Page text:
Icicles – It was a Good Day

The largest man-made icicle was 36’4.5″ (11.1 m) long and weighed 26 tons. These were only ~6″ and located about 3 meters from the sidewalk which made this shot very difficult. There’s something so dynamic about an icicle forged by transitioning a compounds matter between two states as a result of cold, then heat and cold again. Clear, sharp, frozen solid in motion, yet fragile and temporary in nature. I took maybe 30 shots and just couldn’t get the angle or focus right. Here’s a few pics I took near Kee’s Chocolates in SOHO:

365Project

Ice Cube – ‘It Was A Good Day’

Audio clip: Adobe Flash Player (version 9 or above) is required to play this audio clip. Download the latest version here. You also need to have JavaScript enabled in your browser.

A powdery snow blankets the “Merchant Princes” of NYC

Out come the Timberlands. It’s the first snow day in NY. Leaving early in the morning, I took a tour around the Village, Time Square and Bryant Park in the snow. It’s supposed to drop over a foot and that seems to be an underestimate. I haven’t seen snow like this in the city ever and can only imagine powder that’s dropping in the mountains upstate and in Vermont. If there ever were a time I’d want to board on the east coast, now would be it.

I took this shot in Bryant Park of the Reading Library. At the head of the library is a statue of William Earle Dodge considered at one time to be a Merchant Prince of Wall Street. William was a noted abolitionist, Native American rights activist, congressman, founding member of the YMCA, mining baron. A considerable resume for a NY Republican of the times; despite his Civil War profiteering (southerners labeled him a carpetbagger) but deserving of the bronze in the park honoring his support of the Native Americans, lobbying for the prosecution of the U.S. cavalry commanders who massacred Blackfeet Indians in Montana and campaigning for the creation of what would be come the Department of Interior.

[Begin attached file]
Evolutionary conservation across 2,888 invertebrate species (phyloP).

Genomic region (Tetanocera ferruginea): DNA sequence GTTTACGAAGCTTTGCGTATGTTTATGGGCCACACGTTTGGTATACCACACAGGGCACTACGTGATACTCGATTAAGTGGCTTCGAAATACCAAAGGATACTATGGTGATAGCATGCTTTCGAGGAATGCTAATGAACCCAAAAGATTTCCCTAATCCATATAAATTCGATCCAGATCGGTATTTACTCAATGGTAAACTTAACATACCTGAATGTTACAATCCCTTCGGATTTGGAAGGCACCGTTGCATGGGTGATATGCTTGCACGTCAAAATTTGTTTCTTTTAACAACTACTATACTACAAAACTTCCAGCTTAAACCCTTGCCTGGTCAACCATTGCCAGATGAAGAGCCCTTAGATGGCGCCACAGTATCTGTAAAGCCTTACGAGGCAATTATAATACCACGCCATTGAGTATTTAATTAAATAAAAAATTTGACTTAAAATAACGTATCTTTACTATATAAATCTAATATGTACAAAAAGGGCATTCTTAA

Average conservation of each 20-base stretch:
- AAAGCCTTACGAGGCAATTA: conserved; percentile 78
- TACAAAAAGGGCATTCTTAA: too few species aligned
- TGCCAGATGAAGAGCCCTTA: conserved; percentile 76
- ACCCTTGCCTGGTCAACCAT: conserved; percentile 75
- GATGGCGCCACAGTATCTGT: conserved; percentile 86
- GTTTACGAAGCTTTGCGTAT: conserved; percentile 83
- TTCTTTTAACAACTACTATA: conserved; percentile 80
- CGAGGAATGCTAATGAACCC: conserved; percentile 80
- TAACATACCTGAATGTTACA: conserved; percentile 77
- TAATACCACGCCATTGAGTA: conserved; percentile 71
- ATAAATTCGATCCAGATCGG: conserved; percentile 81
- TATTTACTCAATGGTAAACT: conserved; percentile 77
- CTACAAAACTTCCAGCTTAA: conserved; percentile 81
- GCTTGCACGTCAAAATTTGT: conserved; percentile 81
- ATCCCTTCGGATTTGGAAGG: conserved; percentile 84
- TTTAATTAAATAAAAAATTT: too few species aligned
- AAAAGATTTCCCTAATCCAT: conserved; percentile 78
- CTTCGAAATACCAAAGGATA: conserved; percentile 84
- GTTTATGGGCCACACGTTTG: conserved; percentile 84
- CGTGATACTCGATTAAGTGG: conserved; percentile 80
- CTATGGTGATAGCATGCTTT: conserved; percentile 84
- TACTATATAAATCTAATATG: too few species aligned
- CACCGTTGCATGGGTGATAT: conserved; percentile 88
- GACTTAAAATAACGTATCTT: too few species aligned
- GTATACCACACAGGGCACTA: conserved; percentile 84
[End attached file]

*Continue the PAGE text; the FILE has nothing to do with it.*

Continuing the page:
365Project

Crookers – Remedy (Feat. Miike Snow)

Audio clip: Adobe Flash Player (version 9 or above) is required to play this audio clip. Download the latest version here. You also need to have JavaScript enabled in your browser.

Rocco Ristorante

Italian food and culture is rooted everywhere in New York. Rocco Ristorante is one such traditional Italian joint, operating in the Greenwich Village since 1922 that not only has years of history still worn on their unchanged walls but was also a starter kitchen for the Mario Batali. An establishment of this age and character usually caters to die-hard regulars, neighborhood locals and a few well-researched tourists as a walk by doesn’t sell the uninitiated on the traditional style. Fortunately the family style decor and friendly service are still as much a priority as the quality southern Italian food typical 90 years ago today.

Legend has it Anthony “Tony Bender” Strollo operator of several illegal gambling parlors and nightclubs in Greenwich, ordered a hit here back in 1952. While dining in old restaurants such as this in New York, you can’t help wonder what illicit activities and patrons frequented their front and backrooms. Dean Martin and the Rat Pack crew may have graced Rocco’s doors, taken a card game in their backroom or indulged in a traditional meal at the very table you’re eating your Penne Arrabiata and Veal Piccata.

“Nel blu dipinto di blu” (“In the Blue Painted Blue”), popularly known as “Volare” (Italian for the infinitive form of the verb “to fly”) was originally sung by Domenico Modugno, and is the only non-English language song that has reached number one on the Billboard Hot 100 charts in America. Modugno became the first Grammy winner for the Grammy Award for Record of the Year and Grammy Award for Song of the Year in 1958 for this recording. Here’s Dean Martin’s version, probably sung in one of Tony’s clubs in the Village.

Dean Martin – Volare (Nel blu dipinto di blu)

Audio clip: Adobe Flash Player (version 9 or above) is required to play this audio clip. Download the latest version here. You also need to have JavaScript enabled in your browser.

photo365_2010_039